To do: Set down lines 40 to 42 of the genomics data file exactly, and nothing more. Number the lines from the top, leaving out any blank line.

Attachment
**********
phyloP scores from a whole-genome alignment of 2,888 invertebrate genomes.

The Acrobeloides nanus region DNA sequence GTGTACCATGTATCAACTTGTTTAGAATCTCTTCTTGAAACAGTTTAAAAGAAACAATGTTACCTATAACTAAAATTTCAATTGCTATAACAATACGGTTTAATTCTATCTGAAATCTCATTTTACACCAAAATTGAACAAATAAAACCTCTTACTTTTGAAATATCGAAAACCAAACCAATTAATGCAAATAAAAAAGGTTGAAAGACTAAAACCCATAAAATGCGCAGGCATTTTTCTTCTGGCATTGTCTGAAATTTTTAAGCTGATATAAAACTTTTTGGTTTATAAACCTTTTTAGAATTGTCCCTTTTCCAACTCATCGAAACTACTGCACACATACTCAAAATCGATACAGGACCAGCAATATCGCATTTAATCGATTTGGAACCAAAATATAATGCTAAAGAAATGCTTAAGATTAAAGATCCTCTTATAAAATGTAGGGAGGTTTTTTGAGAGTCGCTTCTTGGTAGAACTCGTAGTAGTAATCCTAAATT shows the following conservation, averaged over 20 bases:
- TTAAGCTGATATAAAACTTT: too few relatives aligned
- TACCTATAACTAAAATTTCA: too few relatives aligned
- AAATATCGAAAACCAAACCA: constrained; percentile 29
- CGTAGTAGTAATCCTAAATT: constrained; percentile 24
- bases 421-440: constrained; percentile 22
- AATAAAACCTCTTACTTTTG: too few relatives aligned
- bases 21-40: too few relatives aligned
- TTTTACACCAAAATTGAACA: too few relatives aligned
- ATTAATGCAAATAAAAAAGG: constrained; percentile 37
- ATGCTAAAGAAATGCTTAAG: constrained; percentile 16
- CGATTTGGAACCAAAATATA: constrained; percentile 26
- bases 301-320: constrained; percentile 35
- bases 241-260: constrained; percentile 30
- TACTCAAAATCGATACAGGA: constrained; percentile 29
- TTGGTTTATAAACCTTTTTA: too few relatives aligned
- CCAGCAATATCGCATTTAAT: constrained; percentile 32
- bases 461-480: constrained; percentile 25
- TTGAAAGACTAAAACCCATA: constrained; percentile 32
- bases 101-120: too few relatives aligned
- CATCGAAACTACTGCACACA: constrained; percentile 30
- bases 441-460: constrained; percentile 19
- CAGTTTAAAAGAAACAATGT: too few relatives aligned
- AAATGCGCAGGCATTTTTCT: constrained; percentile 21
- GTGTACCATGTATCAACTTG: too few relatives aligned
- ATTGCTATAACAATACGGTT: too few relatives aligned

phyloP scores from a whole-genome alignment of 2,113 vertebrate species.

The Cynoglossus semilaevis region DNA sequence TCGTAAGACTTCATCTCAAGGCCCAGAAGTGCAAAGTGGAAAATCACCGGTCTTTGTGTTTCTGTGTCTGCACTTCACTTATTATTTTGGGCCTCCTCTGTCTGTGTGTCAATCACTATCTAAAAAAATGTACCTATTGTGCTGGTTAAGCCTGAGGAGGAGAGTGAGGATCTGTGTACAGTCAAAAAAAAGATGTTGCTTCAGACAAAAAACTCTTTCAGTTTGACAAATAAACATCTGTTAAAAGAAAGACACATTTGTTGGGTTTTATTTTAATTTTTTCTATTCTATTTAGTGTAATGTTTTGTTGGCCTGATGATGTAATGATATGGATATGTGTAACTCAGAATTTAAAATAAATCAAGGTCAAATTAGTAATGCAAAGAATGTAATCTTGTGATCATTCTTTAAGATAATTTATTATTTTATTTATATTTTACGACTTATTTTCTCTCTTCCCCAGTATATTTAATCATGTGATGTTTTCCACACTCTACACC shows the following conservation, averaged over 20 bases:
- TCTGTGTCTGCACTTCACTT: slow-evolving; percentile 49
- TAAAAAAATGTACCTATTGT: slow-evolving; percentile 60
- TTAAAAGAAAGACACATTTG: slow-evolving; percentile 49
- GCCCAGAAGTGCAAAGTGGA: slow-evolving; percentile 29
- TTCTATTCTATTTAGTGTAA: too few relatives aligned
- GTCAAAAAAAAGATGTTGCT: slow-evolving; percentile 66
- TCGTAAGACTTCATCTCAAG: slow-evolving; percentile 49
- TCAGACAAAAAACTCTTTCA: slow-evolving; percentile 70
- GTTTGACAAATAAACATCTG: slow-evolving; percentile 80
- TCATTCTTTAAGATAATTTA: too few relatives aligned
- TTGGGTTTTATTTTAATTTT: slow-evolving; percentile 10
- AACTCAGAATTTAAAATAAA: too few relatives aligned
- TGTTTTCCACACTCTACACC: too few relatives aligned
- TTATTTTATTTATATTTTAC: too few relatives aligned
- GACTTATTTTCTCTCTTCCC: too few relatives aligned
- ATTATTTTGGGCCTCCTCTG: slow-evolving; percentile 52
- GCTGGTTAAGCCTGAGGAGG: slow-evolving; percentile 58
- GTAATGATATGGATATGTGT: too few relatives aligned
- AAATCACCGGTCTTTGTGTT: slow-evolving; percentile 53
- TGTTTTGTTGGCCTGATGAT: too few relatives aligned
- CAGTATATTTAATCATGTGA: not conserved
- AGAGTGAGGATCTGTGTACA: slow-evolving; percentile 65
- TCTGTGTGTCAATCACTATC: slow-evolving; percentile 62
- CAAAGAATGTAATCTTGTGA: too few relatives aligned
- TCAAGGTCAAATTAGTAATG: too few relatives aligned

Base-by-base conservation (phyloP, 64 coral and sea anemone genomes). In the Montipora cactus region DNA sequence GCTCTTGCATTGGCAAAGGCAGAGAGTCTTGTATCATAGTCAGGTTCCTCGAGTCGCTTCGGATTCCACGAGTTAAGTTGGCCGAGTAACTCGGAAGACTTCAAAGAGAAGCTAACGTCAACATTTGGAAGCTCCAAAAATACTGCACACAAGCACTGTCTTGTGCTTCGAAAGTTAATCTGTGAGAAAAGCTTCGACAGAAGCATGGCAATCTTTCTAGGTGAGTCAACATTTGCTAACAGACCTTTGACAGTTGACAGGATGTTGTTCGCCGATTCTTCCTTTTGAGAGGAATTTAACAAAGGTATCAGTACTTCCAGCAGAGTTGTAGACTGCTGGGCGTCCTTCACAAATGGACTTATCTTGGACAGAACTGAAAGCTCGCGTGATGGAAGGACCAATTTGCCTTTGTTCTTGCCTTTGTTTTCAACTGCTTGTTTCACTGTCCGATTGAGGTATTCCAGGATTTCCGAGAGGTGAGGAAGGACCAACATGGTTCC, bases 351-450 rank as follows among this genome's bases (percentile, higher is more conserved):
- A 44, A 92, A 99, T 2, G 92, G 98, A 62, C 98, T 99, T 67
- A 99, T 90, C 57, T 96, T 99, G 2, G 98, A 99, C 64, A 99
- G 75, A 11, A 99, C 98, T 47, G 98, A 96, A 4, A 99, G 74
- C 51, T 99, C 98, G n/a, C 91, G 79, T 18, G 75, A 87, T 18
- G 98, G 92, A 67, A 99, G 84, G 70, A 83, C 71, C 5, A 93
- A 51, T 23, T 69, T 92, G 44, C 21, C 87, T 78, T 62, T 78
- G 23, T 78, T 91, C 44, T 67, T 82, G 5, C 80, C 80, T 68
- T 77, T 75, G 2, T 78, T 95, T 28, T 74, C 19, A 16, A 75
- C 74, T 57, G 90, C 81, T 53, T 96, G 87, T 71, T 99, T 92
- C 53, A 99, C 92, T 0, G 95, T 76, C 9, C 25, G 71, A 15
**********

- TTGGGTTTTATTTTAATTTT: slow-evolving; percentile 10
- AACTCAGAATTTAAAATAAA: too few relatives aligned
- TGTTTTCCACACTCTACACC: too few relatives aligned